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JVC Kenwood: Visualizing tomorrow’s tech with MODO

The Foundry recently interviewed designer Kaoru Toyoguchi from JVCKENWOOD Design Corporation, headquartered in Yokohama, Japan, to learn more about the part MODO plays in their communication and product design workflows. We discovered that MODO was originally brought in as a packaging design tool. However, once its compatibility with CAD packages, such as Solidworks, became known, MODO was quickly adopted for pre-vis in the majority of the division’s product visualization projects. From there, Toyoguchi and team saw the potential for MODO to reduce their time to market. This has been achieved by using the MODO pre-vis models as the basis for packaging and other marketing imagery. Within, MODO they are using concept models to create stunning print and web imagery, animated visualizations and more.

“Our workflow was always pre-visualization, modeling, product engineering, production,” says Toyoguchi. “Gradually we realized we could do these steps at the same time using our MODO pre-vis data.”

Picture Perfect

Both the JVC and KENWOOD brands have a reputation for excellence in design and engineering. Thus it is crucial to Toyoguchi and team that all final product images reflect that excellence. MODO, used by JVC Kenwood in conjunction with the Maxwell renderer and Solidworks, gives them that quality. The camera below is a perfect example of the types of stunning results achieved.

JVC video camera using MODO

“Cameras are normally all black, but it can be difficult to create readily distinguishable kinds of materials. In MODO, you can achieve this easily through its basic texture and bump map settings.”

Then there’s the difficulty of creating an image of a camera lens. Toyoguchi maintains that difficult or not, a camera’s lens is it’s most crucial feature and it absolutely needs to appear in most marketing imagery.

Waterproof camera modelled with MODO for JVC Japan

While additional light reflections, refractions and other effects could be composited in, Toyoguchi and team are saving time by creating these advanced effects in MODO and Maxwell. “There are plug-ins from Maxwell Render that can import MODO’s cameras, which greatly simplifies creating advanced lighting effects in our MODO scenes.” In less complex scenes, Toyoguchi says they are happy to use the MODO built-in renderer, which still supports global illumination and other advanced effects, and produces results much faster.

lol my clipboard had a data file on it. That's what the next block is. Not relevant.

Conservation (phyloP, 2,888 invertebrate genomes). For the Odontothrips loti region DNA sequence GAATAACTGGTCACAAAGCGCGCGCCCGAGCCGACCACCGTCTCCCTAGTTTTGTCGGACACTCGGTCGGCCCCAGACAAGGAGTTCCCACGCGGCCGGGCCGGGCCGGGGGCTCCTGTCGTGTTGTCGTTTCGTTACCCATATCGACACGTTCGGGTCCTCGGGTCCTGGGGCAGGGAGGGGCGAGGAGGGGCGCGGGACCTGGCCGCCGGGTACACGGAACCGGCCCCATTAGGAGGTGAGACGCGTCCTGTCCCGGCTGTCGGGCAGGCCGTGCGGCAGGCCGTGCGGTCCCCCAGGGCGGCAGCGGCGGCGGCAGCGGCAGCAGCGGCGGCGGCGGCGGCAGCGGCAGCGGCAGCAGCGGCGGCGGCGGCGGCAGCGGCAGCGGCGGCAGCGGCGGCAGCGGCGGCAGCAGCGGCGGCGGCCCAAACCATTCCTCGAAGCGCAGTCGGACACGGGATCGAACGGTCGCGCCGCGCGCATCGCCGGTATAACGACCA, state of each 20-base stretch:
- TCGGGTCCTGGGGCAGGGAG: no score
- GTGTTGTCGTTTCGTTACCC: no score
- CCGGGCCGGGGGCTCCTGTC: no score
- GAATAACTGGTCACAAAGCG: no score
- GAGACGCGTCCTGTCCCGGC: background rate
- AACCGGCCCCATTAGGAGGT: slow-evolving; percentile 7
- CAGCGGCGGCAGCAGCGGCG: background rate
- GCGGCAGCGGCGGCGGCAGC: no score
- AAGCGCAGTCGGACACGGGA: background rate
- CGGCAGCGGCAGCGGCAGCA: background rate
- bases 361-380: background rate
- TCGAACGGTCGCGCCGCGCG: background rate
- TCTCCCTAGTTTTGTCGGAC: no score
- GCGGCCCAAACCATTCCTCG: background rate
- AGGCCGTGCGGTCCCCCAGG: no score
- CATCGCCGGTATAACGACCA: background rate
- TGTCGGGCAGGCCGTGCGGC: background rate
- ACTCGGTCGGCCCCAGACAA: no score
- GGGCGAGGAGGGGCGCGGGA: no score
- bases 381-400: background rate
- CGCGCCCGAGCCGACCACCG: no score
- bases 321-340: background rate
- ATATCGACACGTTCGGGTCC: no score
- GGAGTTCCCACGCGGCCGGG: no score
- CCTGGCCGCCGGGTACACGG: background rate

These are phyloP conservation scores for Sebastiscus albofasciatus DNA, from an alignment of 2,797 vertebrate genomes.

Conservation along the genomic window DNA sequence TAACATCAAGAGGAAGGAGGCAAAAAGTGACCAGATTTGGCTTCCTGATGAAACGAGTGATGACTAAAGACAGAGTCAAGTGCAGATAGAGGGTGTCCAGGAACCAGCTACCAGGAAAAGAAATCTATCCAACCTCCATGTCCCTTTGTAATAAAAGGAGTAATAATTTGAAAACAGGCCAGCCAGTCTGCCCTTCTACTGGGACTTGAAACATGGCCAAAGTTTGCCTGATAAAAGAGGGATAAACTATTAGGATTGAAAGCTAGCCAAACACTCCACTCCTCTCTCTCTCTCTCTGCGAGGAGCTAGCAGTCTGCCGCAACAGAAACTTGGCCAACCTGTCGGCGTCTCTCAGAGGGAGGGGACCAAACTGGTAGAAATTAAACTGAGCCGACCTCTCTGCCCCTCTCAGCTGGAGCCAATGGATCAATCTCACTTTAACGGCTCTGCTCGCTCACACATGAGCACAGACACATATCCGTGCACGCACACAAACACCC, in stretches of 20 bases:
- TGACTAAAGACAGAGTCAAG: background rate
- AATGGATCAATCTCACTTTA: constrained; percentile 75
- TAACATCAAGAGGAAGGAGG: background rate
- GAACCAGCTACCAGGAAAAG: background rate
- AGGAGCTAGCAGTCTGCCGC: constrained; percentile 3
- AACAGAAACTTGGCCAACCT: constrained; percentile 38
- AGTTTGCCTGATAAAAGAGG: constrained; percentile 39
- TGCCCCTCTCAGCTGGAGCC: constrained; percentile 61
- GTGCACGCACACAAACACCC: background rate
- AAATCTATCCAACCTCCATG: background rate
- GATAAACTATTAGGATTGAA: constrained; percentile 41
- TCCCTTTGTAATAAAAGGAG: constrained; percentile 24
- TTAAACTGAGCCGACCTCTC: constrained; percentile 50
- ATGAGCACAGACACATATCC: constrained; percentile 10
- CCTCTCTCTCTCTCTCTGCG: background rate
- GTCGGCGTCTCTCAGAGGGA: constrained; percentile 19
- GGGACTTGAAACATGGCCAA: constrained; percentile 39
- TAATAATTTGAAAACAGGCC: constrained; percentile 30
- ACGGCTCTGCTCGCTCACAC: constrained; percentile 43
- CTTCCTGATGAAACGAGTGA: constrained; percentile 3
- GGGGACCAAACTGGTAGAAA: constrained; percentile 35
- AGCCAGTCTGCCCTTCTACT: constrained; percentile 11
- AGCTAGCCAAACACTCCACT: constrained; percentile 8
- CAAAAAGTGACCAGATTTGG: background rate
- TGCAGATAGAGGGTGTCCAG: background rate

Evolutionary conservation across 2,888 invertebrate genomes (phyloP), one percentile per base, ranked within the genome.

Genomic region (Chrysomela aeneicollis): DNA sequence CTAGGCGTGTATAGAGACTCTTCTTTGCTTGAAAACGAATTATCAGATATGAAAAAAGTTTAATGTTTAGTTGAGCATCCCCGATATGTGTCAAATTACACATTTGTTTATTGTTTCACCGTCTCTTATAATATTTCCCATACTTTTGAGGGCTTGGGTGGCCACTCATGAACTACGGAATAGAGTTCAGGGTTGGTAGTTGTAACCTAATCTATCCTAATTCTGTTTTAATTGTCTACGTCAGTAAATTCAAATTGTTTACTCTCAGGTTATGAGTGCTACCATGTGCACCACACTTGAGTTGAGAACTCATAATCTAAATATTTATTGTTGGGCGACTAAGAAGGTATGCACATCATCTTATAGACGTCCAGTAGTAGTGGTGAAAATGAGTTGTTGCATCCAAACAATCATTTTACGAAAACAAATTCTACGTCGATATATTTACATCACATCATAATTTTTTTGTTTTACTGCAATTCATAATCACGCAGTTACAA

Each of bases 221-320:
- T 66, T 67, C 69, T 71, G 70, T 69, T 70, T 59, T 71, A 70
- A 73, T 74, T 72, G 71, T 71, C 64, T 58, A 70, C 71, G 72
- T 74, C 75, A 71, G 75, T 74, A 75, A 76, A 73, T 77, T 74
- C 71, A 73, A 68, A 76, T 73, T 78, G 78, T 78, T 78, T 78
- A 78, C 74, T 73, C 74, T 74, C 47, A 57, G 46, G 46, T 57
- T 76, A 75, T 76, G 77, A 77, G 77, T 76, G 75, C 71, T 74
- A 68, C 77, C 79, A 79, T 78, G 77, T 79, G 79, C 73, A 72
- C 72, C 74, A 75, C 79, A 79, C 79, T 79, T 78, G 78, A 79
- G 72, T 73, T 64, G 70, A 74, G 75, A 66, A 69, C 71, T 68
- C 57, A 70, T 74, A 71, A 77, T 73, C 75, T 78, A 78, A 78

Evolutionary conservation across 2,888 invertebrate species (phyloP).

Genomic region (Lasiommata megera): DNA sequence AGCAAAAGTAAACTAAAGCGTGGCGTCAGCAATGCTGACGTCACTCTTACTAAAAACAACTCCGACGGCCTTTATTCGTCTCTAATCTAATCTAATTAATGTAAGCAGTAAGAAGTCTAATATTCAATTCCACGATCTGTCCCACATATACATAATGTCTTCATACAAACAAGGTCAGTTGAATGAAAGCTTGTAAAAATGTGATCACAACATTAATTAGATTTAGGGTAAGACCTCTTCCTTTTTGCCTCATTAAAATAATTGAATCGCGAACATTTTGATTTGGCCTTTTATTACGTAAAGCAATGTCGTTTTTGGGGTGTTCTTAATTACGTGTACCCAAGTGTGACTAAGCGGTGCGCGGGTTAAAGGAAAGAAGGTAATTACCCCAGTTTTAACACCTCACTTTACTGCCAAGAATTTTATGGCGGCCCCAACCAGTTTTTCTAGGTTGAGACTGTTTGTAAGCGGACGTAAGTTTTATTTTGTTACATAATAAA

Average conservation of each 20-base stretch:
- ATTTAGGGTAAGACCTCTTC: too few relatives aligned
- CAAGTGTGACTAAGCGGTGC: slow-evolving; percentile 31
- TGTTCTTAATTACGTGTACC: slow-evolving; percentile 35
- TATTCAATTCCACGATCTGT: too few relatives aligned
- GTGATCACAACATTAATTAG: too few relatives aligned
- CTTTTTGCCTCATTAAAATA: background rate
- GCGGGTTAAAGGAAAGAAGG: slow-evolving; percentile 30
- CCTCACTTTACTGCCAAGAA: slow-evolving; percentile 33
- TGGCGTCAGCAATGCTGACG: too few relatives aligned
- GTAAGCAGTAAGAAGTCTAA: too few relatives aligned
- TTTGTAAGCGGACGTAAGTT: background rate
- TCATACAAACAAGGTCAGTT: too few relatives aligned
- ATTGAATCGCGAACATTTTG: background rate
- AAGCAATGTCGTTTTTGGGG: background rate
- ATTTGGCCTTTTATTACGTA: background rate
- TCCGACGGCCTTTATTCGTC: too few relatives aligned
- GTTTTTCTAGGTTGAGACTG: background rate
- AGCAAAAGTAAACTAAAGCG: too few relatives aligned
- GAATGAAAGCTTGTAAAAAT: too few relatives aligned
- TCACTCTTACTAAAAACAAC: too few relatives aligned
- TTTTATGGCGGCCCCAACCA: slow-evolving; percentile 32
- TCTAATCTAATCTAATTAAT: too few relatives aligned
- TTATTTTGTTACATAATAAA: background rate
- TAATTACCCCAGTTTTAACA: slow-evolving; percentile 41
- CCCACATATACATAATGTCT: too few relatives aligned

Of course, in the real world, design changes are ongoing. Thus, a parallel, multi-stage workflow has got to be flexible enough to accommodate fundamental design changes at any time. Once again, MODO, now with a fully procedural modeling workflow, has proven to be an ideal solution for JVC Kenwood.

It’s as easy as swapping components ... MODO has an amazing modeling, texturing and rendering workflow that few other software solutions can duplicate.
Kaoru Toyoguchi, JVCKENWOOD Design Corporation

This amazing workflow is also ideal for creating multiple color iterations of a concept design. While some might assume that different colors could be visualized simply by changing the material color, Toyoguchi explains, it’s a bit more complicated than this.

“Small adjustments will lead to different influences on our design. Sometimes we need to begin with changing lighting. Even just with going from black to white designs, the lighting might have to be different. In the case of colored metal, changing the lighting is just the beginning.”

JVC headset modelled with MODO

Of course, some might argue that some of this iterative work could be just be done in Photoshop. Toyoguchi however, feels that this would create fake-looking results.

“We export files after reflection, specular highlight and ambient occlusion, save PSD data and then adjust the files. After that, we will not paint anything on it. Normally we don’t paint anything on products, except compositing reflection or background.”

He adds that not every CAD user is good at Photoshop. By using MODO instead, designs can be exported as high-quality CAD data. This saves time, and it means that the design team, “doesn’t have to learn yet another software package in order to achieve great results.”

Learning MODO in Japan

Toyoguchi encourages Japanese designers and CG artists to consider learning MODO. “If you want to learn MODO, stick to it. Your efforts will pay off. MODO has a wide range of user forums, thus any question—from basic information, to answers to advanced technical problems—can be easily found online. In addition, there are also user galleries, with beautiful imagery, including many professional product designs. Follow these great examples, keep practicing and you’ll get there!”